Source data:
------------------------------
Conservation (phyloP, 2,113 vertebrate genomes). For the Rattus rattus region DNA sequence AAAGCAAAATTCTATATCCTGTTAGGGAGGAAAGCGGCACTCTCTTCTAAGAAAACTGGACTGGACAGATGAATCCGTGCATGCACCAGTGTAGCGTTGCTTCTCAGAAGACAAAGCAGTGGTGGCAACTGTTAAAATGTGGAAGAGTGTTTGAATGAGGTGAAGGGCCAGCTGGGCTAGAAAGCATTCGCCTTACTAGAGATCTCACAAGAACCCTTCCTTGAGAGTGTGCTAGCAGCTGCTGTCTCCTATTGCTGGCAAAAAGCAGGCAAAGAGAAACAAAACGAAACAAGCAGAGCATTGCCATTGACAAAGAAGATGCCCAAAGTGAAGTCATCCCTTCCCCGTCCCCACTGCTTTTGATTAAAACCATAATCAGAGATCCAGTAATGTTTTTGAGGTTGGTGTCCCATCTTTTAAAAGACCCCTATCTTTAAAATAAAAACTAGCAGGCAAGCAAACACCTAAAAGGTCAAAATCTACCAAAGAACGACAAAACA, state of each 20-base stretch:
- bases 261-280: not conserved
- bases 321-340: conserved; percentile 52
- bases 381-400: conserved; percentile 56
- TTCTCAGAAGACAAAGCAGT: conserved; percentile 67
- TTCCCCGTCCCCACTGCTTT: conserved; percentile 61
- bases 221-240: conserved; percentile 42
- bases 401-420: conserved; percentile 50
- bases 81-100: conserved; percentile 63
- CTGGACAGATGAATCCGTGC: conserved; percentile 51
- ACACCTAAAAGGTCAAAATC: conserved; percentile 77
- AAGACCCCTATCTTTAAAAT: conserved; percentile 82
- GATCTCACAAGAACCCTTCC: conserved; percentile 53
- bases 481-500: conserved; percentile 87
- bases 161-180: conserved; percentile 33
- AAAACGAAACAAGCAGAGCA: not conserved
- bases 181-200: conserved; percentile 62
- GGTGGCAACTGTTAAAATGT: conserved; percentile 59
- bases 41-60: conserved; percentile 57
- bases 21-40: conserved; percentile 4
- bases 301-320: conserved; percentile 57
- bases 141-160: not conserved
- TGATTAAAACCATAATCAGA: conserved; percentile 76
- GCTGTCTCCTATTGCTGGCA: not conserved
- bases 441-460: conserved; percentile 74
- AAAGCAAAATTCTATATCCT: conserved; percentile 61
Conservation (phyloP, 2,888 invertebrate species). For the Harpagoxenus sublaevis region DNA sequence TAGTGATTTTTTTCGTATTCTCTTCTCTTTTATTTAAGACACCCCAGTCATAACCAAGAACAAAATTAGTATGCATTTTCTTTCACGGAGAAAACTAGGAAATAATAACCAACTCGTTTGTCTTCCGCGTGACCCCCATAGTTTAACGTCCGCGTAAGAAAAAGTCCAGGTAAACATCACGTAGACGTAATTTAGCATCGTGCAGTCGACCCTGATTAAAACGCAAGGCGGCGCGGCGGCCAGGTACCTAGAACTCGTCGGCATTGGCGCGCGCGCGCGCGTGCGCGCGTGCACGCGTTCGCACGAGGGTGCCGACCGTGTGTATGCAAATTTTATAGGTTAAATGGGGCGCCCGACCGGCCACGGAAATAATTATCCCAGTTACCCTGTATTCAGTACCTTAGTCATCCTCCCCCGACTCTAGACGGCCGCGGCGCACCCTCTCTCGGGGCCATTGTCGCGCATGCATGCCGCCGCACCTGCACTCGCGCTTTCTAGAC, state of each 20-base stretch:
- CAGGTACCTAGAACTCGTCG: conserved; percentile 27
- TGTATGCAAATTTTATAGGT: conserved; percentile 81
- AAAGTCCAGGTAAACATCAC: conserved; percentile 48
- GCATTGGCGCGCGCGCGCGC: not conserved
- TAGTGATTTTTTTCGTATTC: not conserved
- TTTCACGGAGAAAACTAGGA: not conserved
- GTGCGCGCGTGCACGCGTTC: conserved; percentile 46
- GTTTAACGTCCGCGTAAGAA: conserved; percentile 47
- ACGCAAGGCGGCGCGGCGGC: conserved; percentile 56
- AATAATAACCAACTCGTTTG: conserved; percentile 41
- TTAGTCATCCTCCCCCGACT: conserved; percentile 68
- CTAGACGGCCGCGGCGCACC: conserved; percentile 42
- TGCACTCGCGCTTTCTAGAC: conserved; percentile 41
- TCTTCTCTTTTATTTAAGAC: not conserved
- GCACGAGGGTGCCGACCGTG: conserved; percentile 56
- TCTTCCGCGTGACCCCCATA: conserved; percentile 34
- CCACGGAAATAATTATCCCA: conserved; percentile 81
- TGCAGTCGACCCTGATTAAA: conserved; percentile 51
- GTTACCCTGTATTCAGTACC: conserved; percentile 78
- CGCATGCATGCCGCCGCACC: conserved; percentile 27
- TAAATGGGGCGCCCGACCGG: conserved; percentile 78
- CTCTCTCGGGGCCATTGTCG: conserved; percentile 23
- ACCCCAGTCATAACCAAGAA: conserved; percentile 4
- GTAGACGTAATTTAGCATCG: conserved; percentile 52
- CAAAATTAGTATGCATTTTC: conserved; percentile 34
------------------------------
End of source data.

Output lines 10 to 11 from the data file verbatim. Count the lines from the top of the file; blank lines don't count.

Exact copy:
- CTGGACAGATGAATCCGTGC: conserved; percentile 51
- ACACCTAAAAGGTCAAAATC: conserved; percentile 77